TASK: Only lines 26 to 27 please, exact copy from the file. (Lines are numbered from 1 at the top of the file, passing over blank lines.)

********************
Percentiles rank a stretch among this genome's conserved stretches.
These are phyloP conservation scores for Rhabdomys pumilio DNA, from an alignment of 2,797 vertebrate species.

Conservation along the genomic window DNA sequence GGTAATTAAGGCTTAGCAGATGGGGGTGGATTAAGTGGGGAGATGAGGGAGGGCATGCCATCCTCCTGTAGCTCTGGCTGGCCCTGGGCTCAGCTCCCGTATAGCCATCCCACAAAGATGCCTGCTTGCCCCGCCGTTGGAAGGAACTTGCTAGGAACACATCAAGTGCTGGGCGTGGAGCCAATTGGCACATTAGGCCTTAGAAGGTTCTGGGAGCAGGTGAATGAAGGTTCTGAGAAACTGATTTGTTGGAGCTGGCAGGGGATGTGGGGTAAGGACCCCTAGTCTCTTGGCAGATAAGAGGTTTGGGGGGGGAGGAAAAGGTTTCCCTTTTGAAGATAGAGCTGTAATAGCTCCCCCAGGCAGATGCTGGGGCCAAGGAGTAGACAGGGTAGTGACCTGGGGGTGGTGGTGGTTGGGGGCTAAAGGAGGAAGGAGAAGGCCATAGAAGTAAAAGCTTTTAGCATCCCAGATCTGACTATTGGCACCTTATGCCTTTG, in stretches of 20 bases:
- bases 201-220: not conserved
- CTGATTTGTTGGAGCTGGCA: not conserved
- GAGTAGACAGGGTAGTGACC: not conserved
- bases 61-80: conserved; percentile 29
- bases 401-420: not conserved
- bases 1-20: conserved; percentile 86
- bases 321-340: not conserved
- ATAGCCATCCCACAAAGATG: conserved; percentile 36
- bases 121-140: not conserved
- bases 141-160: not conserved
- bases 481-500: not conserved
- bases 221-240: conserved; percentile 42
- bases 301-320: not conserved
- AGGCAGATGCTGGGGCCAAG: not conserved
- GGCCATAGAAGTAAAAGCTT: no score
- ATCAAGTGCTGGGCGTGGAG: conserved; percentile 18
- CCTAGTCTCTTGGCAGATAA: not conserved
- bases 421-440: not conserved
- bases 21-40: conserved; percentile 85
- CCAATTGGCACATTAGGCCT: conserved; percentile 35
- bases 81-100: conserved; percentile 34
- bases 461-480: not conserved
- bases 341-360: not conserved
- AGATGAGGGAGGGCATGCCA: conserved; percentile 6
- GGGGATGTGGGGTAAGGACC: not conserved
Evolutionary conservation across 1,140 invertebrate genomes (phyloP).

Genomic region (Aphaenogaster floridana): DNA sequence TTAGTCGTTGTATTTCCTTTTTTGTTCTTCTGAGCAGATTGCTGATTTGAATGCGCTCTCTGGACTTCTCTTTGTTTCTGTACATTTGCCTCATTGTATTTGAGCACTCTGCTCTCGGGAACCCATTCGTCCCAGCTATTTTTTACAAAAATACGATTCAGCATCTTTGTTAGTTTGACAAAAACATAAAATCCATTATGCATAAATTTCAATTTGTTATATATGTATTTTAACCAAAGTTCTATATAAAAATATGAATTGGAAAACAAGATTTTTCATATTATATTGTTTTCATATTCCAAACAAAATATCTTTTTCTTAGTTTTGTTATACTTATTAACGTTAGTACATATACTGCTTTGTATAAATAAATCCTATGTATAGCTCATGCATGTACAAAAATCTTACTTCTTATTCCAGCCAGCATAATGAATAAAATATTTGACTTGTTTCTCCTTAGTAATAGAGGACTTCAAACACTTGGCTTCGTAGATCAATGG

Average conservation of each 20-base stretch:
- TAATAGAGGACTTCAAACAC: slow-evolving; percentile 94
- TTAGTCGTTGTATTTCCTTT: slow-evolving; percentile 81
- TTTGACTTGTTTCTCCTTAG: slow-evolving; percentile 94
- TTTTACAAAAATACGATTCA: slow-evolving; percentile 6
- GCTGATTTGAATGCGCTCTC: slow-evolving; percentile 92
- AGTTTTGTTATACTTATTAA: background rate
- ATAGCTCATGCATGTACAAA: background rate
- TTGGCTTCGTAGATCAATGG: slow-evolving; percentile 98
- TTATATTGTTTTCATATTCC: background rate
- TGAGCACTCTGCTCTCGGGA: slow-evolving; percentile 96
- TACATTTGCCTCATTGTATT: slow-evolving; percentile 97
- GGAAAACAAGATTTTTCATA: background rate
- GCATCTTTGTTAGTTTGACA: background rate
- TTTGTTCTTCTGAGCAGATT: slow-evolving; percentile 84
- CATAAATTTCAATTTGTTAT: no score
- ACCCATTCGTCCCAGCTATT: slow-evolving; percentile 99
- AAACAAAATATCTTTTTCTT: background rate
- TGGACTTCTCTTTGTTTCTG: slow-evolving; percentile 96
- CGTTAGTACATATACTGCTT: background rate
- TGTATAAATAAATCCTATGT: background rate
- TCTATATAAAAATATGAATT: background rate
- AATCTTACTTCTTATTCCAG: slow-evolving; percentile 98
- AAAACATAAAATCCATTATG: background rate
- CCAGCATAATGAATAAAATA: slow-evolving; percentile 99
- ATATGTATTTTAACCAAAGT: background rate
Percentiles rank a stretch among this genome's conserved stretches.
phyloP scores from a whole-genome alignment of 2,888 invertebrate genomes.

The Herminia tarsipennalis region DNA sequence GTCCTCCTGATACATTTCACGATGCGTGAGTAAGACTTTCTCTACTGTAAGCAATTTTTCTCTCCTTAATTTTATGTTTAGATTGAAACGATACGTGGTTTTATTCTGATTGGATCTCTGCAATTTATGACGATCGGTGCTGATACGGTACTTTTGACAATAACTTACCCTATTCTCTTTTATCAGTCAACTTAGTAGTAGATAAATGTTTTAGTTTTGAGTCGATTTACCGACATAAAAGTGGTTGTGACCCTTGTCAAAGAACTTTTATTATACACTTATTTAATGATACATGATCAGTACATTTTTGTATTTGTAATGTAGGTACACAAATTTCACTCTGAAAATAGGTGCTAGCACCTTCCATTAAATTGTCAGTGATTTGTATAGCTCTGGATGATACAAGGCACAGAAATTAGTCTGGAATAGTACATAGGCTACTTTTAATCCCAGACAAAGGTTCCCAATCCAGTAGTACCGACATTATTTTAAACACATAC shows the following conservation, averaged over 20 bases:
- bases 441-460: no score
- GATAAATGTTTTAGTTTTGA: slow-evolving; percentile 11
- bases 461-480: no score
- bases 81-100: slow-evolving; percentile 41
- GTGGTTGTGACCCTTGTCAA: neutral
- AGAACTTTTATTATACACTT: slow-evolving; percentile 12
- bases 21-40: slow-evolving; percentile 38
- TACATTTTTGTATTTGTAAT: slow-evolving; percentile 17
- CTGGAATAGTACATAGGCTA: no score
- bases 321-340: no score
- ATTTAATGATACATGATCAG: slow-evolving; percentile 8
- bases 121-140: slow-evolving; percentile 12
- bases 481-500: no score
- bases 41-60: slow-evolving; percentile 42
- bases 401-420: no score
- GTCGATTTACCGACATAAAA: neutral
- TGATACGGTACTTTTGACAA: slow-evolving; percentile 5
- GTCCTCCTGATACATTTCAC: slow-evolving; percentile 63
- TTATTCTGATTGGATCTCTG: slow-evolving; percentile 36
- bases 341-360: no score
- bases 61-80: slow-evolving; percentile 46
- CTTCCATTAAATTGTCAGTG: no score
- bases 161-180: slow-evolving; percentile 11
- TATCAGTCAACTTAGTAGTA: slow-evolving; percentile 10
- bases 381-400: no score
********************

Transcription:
- bases 341-360: not conserved
- AGATGAGGGAGGGCATGCCA: conserved; percentile 6